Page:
The elders of Kalinga are known the world over for their batok tattoos—intricate markings proudly adorning their bodies as a symbol of beauty, strength, and tradition. Over in Makati, Silverlens Galleries’ newest exhibit is bringing the marks of these tattooed women to center stage.
Jake Verzosa’s “The Last Tattooed Women of Kalinga” documents the last generation of Kalinga women who earned their traditional batok tattoos as a rite of passage, before the impact of Western beauty standards all but halted the practice. Wanting to create a series connected to his roots in the Cagayan Valley, Jake turned his attention—and camera—to these women he recalls used to scare him as a child, in an effort to understand the rapidly declining tattoo culture and tradition.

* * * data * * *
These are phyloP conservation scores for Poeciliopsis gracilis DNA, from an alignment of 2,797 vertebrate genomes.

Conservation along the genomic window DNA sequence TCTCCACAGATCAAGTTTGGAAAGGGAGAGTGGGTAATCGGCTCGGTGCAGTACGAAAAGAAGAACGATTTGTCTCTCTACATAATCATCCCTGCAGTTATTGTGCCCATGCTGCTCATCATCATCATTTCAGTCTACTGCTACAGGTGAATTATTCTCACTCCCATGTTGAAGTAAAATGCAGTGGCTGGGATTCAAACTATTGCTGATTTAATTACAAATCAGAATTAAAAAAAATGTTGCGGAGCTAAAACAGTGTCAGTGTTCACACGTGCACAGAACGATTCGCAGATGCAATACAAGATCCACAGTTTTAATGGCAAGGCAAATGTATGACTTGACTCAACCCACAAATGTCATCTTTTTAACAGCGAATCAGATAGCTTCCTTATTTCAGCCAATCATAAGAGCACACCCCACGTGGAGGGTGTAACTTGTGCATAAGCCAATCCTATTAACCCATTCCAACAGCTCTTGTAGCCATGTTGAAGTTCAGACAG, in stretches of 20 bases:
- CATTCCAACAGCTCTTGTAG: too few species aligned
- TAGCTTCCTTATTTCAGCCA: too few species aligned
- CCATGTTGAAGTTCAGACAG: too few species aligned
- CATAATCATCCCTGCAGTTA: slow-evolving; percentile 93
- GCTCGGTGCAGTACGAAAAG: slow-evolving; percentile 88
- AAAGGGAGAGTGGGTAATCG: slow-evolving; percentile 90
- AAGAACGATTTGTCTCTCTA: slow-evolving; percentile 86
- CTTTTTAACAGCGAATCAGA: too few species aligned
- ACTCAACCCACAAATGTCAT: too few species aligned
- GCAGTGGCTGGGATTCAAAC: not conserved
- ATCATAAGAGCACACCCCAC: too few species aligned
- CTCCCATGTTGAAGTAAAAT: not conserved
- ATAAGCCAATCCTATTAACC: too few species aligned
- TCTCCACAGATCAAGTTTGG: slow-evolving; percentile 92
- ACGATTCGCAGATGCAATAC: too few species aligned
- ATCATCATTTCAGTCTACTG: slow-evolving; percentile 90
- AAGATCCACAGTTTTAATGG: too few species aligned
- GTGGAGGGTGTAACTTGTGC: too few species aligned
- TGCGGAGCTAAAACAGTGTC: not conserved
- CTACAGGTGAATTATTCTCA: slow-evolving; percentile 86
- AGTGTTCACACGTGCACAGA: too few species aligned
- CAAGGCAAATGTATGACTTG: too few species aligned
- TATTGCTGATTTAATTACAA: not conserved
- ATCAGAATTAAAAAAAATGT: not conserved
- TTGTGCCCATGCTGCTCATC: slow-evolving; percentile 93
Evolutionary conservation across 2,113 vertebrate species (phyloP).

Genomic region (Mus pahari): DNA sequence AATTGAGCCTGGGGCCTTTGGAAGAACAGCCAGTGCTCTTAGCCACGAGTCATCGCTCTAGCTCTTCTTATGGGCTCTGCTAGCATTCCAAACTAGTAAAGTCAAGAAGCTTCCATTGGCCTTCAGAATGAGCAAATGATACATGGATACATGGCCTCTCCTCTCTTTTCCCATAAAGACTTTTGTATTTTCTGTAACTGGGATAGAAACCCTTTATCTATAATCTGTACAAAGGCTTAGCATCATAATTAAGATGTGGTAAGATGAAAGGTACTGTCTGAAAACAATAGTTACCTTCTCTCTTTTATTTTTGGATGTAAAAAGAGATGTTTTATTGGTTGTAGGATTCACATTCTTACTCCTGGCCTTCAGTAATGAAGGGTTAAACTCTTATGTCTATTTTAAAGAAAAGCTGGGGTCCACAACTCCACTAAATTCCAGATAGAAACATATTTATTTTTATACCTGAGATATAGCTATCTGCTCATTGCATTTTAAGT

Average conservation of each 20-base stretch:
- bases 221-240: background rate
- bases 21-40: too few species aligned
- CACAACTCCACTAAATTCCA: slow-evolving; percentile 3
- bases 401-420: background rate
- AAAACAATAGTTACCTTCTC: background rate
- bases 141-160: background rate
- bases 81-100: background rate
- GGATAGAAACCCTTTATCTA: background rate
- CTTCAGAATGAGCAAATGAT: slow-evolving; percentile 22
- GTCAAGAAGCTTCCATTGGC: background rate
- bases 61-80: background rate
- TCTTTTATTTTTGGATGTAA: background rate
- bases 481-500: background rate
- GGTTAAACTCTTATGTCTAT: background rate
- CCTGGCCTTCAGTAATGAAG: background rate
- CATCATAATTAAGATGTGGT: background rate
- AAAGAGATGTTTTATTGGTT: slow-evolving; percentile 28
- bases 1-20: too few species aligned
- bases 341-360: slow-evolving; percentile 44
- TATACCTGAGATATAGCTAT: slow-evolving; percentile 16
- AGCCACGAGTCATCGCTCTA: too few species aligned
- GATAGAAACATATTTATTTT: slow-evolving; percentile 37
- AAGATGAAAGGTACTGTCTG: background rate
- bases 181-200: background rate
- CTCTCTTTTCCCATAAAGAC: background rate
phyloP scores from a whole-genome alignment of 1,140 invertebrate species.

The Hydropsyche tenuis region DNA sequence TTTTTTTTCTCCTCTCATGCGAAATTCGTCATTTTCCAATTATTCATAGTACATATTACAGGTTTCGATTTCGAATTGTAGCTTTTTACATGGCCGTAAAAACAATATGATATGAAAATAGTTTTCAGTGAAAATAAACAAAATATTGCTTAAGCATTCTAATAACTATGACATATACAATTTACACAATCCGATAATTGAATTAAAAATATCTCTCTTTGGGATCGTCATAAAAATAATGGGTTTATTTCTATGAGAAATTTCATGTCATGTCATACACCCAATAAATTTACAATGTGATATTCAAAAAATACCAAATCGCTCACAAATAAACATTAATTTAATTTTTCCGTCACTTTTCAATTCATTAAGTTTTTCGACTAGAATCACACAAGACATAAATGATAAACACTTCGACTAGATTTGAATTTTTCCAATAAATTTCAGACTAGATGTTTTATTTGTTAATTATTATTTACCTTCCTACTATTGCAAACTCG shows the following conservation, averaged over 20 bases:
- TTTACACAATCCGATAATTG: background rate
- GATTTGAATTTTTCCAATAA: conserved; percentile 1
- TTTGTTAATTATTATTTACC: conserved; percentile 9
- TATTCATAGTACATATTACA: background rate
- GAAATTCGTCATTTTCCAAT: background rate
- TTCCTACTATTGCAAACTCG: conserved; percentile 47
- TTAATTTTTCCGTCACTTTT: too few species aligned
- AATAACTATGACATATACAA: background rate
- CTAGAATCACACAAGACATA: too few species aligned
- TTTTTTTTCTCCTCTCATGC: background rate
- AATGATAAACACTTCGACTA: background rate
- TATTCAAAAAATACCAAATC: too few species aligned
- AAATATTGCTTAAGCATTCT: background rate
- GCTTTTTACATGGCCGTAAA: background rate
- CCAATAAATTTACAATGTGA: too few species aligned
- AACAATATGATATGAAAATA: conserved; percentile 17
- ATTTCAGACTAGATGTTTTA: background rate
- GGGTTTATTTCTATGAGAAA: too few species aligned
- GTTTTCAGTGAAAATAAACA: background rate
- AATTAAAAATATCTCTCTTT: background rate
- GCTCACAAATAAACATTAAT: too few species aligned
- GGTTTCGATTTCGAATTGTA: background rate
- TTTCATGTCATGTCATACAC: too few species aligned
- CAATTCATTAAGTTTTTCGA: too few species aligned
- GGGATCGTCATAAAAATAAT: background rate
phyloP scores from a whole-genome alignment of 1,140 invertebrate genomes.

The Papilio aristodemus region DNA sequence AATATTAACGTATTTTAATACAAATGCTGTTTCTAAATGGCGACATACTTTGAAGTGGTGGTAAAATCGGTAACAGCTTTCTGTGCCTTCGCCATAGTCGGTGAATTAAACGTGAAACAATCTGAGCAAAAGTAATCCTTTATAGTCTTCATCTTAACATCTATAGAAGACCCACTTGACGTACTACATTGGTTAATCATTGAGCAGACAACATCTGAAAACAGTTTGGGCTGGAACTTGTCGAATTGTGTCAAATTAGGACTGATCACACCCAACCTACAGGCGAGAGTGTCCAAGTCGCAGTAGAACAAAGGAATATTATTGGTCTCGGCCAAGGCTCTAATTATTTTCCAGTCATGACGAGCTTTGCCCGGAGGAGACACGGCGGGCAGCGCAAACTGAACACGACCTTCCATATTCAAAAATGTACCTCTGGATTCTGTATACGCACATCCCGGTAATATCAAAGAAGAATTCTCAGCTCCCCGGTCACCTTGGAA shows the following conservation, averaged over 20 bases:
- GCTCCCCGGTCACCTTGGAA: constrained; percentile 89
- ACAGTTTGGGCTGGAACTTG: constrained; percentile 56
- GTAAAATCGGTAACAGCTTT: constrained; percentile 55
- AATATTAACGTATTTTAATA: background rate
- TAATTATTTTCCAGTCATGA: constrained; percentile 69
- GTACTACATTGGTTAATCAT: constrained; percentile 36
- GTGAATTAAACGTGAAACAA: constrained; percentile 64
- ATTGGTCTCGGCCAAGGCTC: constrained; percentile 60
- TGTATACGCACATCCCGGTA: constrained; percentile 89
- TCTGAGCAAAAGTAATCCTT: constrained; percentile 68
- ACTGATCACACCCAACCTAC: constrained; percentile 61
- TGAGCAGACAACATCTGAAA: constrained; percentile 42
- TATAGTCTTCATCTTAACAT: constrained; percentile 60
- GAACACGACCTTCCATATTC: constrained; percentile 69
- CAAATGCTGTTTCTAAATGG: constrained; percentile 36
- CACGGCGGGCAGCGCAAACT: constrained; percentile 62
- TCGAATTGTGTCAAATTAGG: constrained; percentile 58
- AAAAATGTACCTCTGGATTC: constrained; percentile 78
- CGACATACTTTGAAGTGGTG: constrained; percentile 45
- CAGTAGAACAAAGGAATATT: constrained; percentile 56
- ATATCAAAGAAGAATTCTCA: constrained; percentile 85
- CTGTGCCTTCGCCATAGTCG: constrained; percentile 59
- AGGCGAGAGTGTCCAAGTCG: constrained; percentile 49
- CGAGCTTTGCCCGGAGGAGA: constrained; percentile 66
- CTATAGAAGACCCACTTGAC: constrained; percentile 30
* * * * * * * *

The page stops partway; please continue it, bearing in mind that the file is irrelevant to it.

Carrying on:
Armed with a film camera and a white backdrop, Jake spent three years visiting different villages in Kalinga to meet and photograph the women, learning about the meaning behind each marking and the social and symbolic significance they held. With help from Natividad Sugguiyao—provincial officer of the National Commission for Indigenous Peoples (NCIP) and a tattooed woman herself—the project was also published as a photo book in 2014.
With the change of attitudes around the culture of tattooing (and the batok tattoo’s recent resurgence, thanks to the work of Apo Whang-od and her apprentices), “The Last Tattooed Women of Kalinga” showcases some of the best of the traditional Filipino practice, and gives a face to the country’s rich tattoo history and culture.
“The Last Tattooed Women of Kalinga” is available for viewing at Silverlens Gallery’s online viewing room until Thursday, June 17.